• Analysis

Is the United Kingdom really experiencing a coup?

Boris Johnson's decision to suspend Parliament may not be a coup in the traditional sense, but activists still have merit in calling it one.
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This week Britain’s cities are echoing to the sounds of crowds chanting “defend democracy” and “stop the coup.” On Twitter, #StopTheCoup has already trended. Meanwhile, opposition politicians are comparing the actions of new U.K. Prime Minister Boris Johnson to those of a dictator or autocrat.

The reason for this outrage is Johnson’s decision to suspend Parliament for five weeks — a move that’s likely to force Britain into exiting the European Union without an agreement on how to do so smoothly, otherwise known as a “no-deal Brexit.” It is widely thought that this has been Johnson’s aim all along, but with only a working majority of one seat in Parliament — amidst cross-party plans to prevent a “no-deal Brexit” — the prime minister chose to invoke the arcane procedure of “proroguing” to cut short parliamentary time to try and get his way.

While proroguing isn’t unknown, and the government has claimed it is simply using the procedure to prepare a new set of policies to be announced in October, this will be the longest such suspension since 1945. With that in mind, the independent Hansard Society has described the move as an “affront to parliamentary democracy,” and the speaker (parliamentary chairperson) of the House of Commons has called it a “constitutional outrage.”

Those who have followed closely the struggles of movements against dictatorships across the world may be rightly wary in applying the term to the United Kingdom. In “Sharp’s Dictionary of Power and Struggle,” nonviolent theorist Gene Sharp defines a dictatorship as a system in which the position of ruler is occupied without constitutional limits, and without separation of powers, elections or civil liberties. With a legal challenge in the offing, a general election widely expected imminently and the sit-down protests outside Parliament for the most part passing off more-or-less peacefully, it would appear to be as yet too soon for such a term.

The related definition of autocracy describes a structure in which a single person makes decisions and issues commands without legal limitations or right participation by others. The entry continues by pointing out that an autocratic ruler may have gained the position through heredity or violent seizure of the state but can also do so through bureaucratic manipulations. Boris Johnson was elected not through a general election, but through an internal ballot of the governing Conservative Party, following the destabilization of the former Prime Minister Theresa May. In such light the definition is too close for any comfort.

To the supporters of the prime minister he is the opposite — a champion of the people who is doing whatever it takes to enact the result of the 2016 referendum on membership of the European Union, in which the population narrowly voted to leave. Ironically the centerpiece of that campaign’s promise was the sovereignty of the same U.K. Parliament that opposes “no deal” and is now being overridden. And as protesters point out, leaving without a deal — widely expected to have significant detrimental effects — was not one of the options on the voting paper.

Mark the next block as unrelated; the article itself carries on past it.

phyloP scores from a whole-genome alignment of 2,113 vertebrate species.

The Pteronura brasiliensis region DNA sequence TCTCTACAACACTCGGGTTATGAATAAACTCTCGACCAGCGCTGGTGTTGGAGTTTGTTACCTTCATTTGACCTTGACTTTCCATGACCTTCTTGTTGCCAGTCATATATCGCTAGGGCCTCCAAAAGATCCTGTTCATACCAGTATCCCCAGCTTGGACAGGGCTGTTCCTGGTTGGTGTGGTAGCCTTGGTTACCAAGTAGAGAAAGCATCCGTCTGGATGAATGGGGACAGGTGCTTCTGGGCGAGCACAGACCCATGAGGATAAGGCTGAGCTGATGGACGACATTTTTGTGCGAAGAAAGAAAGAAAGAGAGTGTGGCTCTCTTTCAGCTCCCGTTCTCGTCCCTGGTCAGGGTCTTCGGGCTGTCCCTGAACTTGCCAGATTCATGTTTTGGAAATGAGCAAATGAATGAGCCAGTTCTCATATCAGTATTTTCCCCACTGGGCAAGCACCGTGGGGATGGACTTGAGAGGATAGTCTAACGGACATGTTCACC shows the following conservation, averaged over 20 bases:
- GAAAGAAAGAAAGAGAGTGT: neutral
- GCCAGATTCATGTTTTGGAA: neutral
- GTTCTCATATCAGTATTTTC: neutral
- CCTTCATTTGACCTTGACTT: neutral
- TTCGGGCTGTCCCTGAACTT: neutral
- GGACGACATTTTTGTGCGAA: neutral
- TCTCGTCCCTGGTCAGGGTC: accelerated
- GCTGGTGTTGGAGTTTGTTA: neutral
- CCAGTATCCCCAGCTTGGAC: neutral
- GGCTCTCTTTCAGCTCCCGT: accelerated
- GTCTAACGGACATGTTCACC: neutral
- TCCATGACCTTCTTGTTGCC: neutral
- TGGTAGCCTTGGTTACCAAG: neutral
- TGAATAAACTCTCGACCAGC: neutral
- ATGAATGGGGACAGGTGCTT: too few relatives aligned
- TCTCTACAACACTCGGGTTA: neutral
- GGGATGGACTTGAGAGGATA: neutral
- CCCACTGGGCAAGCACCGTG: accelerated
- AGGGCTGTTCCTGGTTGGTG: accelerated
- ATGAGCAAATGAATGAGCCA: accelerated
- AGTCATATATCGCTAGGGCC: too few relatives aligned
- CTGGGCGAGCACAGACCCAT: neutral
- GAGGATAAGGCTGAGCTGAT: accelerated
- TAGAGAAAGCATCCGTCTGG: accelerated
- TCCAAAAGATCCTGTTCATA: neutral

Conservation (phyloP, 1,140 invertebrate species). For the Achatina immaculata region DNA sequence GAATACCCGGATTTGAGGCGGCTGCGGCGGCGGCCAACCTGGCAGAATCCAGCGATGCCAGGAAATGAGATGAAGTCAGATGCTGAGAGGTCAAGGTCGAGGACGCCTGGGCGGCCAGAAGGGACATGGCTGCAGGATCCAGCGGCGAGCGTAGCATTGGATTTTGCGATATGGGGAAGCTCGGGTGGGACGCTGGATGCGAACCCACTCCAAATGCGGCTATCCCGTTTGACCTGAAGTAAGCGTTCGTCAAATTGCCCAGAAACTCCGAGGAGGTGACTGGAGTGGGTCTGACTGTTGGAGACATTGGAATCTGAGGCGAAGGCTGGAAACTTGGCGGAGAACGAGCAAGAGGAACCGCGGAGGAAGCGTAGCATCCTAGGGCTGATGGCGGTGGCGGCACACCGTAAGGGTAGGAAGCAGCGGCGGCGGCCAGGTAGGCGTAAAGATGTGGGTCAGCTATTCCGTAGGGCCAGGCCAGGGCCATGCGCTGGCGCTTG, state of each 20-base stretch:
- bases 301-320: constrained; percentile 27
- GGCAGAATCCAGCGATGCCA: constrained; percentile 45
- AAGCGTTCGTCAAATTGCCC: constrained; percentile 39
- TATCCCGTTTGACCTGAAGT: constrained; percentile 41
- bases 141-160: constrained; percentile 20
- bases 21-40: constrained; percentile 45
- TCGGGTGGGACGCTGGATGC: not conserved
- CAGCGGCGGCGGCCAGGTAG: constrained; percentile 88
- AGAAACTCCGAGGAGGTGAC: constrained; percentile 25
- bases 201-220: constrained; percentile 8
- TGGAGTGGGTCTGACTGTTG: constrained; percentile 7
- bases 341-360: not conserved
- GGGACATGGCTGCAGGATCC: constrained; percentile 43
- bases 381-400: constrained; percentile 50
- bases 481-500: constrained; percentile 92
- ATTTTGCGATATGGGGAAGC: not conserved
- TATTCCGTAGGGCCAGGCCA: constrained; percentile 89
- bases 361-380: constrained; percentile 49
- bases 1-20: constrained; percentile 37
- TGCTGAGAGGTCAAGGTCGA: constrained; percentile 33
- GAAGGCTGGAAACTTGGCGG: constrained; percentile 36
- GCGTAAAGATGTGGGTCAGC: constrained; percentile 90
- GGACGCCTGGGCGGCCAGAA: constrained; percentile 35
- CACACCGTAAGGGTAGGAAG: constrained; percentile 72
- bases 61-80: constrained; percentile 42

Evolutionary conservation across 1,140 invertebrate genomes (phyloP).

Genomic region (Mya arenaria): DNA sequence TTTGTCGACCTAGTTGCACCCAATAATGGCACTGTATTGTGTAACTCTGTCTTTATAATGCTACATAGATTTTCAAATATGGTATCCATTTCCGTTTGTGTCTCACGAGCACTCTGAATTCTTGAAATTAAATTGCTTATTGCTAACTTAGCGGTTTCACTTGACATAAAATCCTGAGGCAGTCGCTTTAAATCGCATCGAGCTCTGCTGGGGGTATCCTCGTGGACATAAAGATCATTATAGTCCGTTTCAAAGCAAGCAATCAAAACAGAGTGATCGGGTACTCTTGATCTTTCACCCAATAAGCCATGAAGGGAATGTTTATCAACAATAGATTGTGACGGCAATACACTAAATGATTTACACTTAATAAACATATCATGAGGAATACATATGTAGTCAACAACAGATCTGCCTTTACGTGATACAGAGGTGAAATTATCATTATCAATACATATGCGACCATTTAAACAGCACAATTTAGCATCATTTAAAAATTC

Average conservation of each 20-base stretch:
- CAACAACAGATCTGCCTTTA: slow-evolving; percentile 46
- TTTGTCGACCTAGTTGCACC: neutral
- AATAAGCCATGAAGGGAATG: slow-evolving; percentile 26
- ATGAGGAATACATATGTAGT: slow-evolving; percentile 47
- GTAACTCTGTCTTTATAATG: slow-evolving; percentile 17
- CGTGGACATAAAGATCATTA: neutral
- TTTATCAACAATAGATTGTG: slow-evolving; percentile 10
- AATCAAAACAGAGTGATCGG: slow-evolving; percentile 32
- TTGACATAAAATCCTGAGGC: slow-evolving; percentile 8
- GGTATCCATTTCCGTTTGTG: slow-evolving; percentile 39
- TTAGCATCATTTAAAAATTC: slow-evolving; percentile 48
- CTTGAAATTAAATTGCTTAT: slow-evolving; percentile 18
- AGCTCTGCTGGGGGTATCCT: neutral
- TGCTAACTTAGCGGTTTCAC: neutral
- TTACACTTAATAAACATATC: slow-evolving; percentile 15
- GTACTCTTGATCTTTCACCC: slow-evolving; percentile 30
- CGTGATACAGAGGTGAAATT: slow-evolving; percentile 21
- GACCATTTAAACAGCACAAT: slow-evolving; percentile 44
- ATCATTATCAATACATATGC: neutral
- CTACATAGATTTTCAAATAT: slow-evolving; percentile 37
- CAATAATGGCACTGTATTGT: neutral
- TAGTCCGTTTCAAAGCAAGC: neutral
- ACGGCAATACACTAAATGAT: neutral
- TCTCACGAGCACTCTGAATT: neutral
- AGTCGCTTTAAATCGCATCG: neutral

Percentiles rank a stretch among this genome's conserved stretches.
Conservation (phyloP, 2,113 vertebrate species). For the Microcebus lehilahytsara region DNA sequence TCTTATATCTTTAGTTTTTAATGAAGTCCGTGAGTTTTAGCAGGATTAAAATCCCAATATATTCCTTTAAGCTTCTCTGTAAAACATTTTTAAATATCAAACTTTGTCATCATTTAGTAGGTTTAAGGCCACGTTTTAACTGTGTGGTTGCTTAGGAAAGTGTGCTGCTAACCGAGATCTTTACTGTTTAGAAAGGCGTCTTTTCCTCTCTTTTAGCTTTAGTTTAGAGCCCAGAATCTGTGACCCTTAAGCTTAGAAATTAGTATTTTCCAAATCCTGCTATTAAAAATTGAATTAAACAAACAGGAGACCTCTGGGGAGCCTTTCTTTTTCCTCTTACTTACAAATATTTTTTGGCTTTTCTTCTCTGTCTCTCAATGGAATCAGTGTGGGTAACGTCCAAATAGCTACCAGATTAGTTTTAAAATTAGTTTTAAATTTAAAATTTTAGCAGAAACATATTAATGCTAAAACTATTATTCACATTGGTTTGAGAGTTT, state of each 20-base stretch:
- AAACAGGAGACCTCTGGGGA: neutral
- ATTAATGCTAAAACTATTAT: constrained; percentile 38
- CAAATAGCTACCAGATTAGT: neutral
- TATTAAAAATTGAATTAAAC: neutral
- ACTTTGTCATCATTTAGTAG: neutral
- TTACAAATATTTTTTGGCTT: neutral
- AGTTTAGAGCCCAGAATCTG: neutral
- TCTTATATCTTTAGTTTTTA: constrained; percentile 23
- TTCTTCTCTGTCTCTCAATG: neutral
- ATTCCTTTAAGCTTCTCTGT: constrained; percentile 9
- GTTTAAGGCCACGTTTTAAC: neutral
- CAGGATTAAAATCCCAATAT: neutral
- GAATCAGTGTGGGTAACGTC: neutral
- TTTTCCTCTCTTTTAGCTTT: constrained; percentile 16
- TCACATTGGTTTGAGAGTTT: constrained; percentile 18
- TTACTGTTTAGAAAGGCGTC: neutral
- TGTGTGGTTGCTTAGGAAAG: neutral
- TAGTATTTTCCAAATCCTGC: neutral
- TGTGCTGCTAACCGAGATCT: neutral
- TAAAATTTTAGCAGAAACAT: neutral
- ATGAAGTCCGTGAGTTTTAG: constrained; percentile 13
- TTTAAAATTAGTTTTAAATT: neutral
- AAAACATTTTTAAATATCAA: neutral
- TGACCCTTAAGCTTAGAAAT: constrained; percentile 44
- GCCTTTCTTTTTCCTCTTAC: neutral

Some spokespeople for the pro-Brexit cause have claimed that it is they who represent the nonviolent independence movement, who are liberating the United Kingdom from Europe. In reality, violence has rarely been far from the surface of the campaign and has sometimes spilled over. The 2016 campaign was characterized by anti-immigrant rhetoric and warlike analogies. As the campaign reached fever pitch, Labour MP Jo Cox was murdered by a right-wing terrorist who later gave his name in court as “death to traitors, freedom for Britain.” Shortly after the result, hate crime spiked. When asked what he would do if Brexit wasn’t delivered, one of the campaign’s most prominent spokespeople said he would “don khaki, pick up a rifle and head for the front lines.”

For proponents of peace, these are anxious times. Once considered on the fringes of political discourse, architects of the Brexit campaign now have significant institutional power and considerable political influence, whether in or out of government. Some commentators are now beginning to talk of a “civil war state of mind.” More immediately, the likelihood of “no deal” creates the strongest possibility yet of a militarized border being imposed between Northern Ireland and the Republic of Ireland, in a region where the comparative peace enjoyed in recent years is still relatively fragile.

But is it a coup? Sharp’s entry suggests such a seizure of power would usually take place through military force, but does point to the phenomenon of the “self-coup,” in which an existing ruler unconstitutionally claims greater powers. Even if temporary, such a definition lends credence to the words of the protesters, and most likely will be how this action will be remembered.  

There is a continuum of severity. There are authoritarian regimes with which we cannot compare the United Kingdom at present. But everywhere some basics help protect civil liberties and democracy: distribution of power across institutions, noncooperation with injustice, solidarity with protesters who are attacked and civil resistance.

Already there are politicians speaking of taking their places in parliament regardless of the decision and others talking of strikes. Major faith figures have spoken out. The protesters blocking the roads include well-turned out office workers wearing suits with tucked in shirts. A wide constituency of people stands ready to resist. What comes next is too difficult to predict.  

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